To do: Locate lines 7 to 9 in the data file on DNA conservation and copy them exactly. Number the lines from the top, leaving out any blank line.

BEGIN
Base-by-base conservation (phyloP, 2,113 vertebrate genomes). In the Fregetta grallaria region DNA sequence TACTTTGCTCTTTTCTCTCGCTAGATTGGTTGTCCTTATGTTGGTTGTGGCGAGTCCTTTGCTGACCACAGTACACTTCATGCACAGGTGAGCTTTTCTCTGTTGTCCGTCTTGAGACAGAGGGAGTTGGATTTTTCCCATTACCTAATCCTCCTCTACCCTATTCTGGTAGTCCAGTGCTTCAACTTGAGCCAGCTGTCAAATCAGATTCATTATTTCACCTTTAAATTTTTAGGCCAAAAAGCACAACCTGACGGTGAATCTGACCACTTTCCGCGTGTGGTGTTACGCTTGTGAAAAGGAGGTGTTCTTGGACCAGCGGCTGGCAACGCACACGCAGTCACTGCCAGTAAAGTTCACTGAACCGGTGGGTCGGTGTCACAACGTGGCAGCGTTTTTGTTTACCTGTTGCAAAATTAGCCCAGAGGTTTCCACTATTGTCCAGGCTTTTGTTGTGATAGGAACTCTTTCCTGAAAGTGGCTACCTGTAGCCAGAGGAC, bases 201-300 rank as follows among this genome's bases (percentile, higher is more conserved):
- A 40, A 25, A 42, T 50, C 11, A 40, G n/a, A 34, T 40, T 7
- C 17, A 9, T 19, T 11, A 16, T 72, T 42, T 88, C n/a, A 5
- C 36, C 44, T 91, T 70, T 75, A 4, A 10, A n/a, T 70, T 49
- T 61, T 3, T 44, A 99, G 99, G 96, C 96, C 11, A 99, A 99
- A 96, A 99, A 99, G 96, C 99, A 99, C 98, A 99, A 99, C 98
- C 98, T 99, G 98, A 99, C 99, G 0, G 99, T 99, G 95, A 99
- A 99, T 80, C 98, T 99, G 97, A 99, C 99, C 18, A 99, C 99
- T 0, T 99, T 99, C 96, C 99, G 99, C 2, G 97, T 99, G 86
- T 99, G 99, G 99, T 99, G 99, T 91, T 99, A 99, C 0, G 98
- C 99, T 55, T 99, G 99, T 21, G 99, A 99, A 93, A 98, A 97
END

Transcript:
- C 98, T 99, G 98, A 99, C 99, G 0, G 99, T 99, G 95, A 99
- A 99, T 80, C 98, T 99, G 97, A 99, C 99, C 18, A 99, C 99
- T 0, T 99, T 99, C 96, C 99, G 99, C 2, G 97, T 99, G 86